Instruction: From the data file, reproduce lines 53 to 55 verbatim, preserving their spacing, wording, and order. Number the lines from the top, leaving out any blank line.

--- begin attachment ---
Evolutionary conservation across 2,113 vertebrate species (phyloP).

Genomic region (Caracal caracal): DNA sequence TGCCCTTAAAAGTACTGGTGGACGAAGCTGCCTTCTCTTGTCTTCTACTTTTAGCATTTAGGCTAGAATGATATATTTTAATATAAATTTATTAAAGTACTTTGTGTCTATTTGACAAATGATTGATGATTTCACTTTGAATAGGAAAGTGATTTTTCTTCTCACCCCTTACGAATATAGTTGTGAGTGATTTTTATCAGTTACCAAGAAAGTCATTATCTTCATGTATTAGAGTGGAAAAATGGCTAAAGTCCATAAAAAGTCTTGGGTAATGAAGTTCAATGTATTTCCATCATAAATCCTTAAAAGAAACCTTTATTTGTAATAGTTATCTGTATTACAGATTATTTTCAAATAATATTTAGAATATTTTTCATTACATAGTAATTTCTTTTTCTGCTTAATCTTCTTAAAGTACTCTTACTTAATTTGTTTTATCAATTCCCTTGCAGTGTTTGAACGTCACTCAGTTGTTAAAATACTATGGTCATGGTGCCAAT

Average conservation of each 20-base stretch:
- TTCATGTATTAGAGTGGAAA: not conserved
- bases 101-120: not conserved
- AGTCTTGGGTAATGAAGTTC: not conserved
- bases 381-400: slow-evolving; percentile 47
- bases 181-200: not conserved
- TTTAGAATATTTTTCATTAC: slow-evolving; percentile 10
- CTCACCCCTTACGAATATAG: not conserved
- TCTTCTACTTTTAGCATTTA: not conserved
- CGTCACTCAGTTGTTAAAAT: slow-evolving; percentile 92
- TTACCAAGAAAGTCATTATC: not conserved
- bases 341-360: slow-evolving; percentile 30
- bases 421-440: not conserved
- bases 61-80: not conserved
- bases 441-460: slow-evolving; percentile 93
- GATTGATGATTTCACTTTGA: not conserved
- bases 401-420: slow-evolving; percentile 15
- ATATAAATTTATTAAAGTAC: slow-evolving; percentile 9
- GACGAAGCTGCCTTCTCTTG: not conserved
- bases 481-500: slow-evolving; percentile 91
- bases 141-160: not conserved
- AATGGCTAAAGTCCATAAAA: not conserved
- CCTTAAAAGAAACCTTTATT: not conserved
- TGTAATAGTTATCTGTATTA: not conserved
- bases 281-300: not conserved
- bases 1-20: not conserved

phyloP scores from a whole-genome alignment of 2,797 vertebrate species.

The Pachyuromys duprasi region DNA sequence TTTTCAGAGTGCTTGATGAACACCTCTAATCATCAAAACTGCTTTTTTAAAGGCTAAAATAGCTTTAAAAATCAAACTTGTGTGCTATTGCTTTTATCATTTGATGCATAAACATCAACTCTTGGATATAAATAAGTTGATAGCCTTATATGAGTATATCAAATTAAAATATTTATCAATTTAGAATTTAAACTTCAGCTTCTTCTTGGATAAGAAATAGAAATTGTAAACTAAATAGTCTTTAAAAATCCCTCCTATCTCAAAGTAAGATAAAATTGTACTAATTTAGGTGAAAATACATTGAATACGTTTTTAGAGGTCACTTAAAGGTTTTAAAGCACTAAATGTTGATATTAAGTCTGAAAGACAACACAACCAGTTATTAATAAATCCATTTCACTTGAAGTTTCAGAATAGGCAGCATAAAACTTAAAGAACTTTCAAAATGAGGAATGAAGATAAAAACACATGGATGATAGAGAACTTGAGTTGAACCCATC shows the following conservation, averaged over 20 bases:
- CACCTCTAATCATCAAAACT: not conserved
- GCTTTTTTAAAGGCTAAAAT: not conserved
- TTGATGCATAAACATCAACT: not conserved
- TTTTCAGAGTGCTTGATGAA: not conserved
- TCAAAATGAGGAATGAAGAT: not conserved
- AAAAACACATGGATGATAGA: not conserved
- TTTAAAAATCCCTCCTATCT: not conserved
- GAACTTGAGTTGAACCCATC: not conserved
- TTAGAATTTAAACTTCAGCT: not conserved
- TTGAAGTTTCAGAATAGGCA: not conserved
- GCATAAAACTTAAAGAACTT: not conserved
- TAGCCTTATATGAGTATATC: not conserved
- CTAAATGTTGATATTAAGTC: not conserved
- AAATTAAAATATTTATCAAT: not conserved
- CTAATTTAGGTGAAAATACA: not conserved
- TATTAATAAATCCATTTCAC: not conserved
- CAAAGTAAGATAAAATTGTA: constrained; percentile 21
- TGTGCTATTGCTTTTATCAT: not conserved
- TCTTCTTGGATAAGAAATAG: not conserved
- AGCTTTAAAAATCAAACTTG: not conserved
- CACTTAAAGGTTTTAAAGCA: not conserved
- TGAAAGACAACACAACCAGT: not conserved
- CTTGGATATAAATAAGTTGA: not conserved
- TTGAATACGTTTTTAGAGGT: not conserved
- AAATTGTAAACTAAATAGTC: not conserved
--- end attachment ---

- CTTGGATATAAATAAGTTGA: not conserved
- TTGAATACGTTTTTAGAGGT: not conserved
- AAATTGTAAACTAAATAGTC: not conserved